Climate & Energy

A renewable win

Two-pronged strategy to sway energy policy debate

Putting aside the causes of the oil-price rise and what the future holds, I am concerned that progressives are losing the public debate about what to do about it. Like David, I was extremely disappointed with Gore's interview on Meet the Press this past week, both with respect to the ridiculous questions from Brokaw and Gore's complete inability to get the right message across. And now we have an editorial from The Wall Street Journal (as well as John McCain himself) making the absurd claim that Bush's lifting of the offshore oil drilling ban is responsible for the recent drop in oil prices. Since I am assume both McCain and the op-ed writer are smart enough to know that this is false, one can only assume they are willing to lie because they think that this presents an opening for the rightwing in a season when they look doomed. Unfortunately, data exists to back up this belief, as the public's support for offshore oil drilling is rising. The simple fact is that when costs of energy go up, most people are willing to put aside environmental concerns, including global warming. This is why it is crucial that progressives, and especially the Obama campaign (who brilliantly won the gas tax holiday debate during the primaries), need to adopt an aggressive strategy for winning over the public on energy issues. Here's what I think should be the central message:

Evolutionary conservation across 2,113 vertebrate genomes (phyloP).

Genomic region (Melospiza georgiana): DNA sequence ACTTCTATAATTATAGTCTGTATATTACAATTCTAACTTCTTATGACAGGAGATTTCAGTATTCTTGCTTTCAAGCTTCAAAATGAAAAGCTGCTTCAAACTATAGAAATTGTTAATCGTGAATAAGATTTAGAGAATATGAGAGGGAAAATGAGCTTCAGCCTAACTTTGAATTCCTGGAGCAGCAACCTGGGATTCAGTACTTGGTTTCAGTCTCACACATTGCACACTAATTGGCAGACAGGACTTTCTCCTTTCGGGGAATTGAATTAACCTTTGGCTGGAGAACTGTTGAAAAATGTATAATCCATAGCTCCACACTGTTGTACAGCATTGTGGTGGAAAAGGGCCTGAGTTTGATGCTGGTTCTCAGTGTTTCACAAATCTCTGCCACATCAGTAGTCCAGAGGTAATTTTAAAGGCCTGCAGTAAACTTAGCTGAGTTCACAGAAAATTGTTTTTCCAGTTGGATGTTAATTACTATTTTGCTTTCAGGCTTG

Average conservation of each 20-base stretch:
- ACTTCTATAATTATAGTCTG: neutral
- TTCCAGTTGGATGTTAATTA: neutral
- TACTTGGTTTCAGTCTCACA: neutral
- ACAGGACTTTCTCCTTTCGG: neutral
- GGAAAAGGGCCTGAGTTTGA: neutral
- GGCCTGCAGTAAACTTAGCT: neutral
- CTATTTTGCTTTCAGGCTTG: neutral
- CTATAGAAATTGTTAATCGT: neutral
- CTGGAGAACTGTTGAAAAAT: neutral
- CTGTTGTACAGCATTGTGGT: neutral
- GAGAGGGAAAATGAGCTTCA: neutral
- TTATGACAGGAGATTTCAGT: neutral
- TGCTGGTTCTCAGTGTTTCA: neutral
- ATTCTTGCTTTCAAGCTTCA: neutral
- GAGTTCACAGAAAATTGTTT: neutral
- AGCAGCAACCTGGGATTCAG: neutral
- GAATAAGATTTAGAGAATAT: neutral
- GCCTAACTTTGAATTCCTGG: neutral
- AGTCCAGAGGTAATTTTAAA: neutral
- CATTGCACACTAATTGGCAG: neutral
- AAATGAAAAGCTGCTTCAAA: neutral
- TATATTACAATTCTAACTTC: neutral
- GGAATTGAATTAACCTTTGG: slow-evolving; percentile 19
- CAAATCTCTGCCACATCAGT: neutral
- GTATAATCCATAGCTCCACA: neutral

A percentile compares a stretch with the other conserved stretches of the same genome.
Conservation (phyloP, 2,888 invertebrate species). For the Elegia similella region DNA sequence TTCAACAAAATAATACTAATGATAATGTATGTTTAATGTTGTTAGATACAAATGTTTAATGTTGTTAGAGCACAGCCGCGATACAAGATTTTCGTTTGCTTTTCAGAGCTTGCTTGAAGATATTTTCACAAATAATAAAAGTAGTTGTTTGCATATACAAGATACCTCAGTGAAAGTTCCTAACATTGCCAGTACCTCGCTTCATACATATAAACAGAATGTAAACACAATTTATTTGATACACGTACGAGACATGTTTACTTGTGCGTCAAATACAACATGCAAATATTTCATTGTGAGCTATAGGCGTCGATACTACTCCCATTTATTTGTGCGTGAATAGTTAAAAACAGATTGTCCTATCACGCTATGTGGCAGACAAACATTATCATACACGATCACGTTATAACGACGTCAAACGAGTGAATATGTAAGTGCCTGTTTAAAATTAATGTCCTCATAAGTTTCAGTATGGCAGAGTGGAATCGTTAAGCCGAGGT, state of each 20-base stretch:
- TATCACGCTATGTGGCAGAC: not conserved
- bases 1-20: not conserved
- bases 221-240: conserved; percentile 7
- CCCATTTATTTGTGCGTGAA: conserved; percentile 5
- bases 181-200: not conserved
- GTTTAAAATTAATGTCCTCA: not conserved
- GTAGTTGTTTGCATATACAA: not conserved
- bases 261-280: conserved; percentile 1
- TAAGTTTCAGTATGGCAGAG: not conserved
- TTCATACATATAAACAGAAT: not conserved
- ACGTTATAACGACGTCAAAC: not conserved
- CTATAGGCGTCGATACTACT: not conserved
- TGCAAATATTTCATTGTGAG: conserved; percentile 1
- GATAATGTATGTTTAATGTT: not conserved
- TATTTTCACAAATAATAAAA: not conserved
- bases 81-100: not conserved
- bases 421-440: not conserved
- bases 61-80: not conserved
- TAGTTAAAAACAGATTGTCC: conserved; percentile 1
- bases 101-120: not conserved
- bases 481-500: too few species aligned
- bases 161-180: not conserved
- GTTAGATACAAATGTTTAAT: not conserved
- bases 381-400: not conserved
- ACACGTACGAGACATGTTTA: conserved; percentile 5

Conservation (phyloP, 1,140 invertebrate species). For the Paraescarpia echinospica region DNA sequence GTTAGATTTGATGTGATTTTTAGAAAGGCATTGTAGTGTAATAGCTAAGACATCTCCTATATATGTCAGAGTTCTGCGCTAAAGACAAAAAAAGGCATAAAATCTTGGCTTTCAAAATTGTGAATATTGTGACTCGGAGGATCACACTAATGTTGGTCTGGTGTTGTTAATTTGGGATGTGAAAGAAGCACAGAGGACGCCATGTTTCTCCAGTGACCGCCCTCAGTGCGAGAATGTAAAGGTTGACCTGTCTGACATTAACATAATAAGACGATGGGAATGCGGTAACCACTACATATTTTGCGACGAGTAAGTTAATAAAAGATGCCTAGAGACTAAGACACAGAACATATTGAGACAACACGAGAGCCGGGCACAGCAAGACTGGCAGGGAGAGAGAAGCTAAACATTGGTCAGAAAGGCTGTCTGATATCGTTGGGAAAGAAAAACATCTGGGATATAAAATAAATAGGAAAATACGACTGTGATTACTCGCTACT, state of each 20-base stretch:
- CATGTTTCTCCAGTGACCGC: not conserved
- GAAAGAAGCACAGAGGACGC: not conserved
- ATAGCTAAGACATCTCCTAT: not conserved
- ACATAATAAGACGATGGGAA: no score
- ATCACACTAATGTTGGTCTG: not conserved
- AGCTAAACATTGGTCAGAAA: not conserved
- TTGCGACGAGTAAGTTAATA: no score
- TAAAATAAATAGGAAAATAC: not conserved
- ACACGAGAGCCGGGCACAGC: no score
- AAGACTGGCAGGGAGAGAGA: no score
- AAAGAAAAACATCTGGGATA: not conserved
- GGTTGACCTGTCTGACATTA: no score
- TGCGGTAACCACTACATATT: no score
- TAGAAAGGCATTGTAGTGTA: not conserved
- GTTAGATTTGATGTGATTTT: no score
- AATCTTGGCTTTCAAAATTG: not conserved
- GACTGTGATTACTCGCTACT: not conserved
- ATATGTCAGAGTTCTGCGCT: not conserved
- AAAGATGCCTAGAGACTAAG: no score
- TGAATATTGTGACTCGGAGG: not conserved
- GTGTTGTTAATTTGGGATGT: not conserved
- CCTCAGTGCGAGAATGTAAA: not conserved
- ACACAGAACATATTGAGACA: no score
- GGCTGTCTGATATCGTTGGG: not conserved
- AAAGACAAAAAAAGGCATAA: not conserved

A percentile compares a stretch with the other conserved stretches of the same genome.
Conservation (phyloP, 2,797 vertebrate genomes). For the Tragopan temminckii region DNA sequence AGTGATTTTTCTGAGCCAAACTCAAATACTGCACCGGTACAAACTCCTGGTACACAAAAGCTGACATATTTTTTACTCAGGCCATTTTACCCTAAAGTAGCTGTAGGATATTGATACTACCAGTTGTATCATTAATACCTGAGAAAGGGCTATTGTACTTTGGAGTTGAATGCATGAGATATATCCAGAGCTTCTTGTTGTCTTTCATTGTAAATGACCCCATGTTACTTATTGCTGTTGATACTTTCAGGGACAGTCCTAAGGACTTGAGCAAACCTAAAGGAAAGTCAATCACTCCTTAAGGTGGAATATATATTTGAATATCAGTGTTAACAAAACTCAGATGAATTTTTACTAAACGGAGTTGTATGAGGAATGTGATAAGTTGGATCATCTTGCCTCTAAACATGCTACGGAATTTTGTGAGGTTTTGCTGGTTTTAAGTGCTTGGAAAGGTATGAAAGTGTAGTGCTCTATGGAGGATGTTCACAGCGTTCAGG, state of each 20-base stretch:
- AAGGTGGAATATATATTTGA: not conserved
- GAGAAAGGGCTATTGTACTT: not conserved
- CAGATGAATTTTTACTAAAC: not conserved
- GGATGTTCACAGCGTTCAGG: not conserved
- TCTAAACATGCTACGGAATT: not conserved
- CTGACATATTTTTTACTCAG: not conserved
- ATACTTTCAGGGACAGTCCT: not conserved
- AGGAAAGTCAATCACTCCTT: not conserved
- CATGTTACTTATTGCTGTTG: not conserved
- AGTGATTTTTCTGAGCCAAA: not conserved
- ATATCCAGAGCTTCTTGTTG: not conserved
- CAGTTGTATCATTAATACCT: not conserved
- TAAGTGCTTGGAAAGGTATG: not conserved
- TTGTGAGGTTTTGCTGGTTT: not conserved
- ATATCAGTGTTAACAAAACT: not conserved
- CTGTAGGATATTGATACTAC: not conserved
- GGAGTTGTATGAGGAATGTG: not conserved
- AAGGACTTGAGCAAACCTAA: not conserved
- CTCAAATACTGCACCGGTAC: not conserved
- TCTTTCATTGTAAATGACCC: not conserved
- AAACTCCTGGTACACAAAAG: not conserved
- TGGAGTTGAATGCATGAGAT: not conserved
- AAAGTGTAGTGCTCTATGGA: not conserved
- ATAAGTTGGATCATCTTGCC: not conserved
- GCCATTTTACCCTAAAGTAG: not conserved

Western states unveil draft cap-and-trade scheme

The Western Climate Initiative has unveiled a draft proposal for a regional cap-and-trade program that would kick off in 2012. The 11 states and provinces …

Target practice

On the art of setting (and hitting) emission targets

Gore's call for 100 percent renewable electricity generation within 10 years may seem, at first blush, to be so far out in left field as to lack any seriousness -- but it has some commonality with established regulatory policy. For example, California's global warming law (AB 32) is rooted in Governor Schwarzenegger's Executive Order S-03-05, issued on June 1, 2005, ordering that "the following greenhouse gas emission reduction targets are hereby established for California: by 2010, reduce GHG emissions to 2000 levels; by 2020, reduce GHG emissions to 1990 levels; by 2050, reduce GHG emissions to 80 percent below 1990 levels." What is notable about both Gore's and the governor's targets is that all the numbers happen to end in zero. Gore did not call for a reduction of, say, 95 percent in 13 years; his targets are evidently ballpark numbers more-or-less picked out of a hat. "One hundred percent" can basically be interpreted to mean "a whole lot" and "10 years" translates to "ASAP."

A media boon for Pickens

T. Boone Pickens’ plan is overexposed and inferior to Gore’s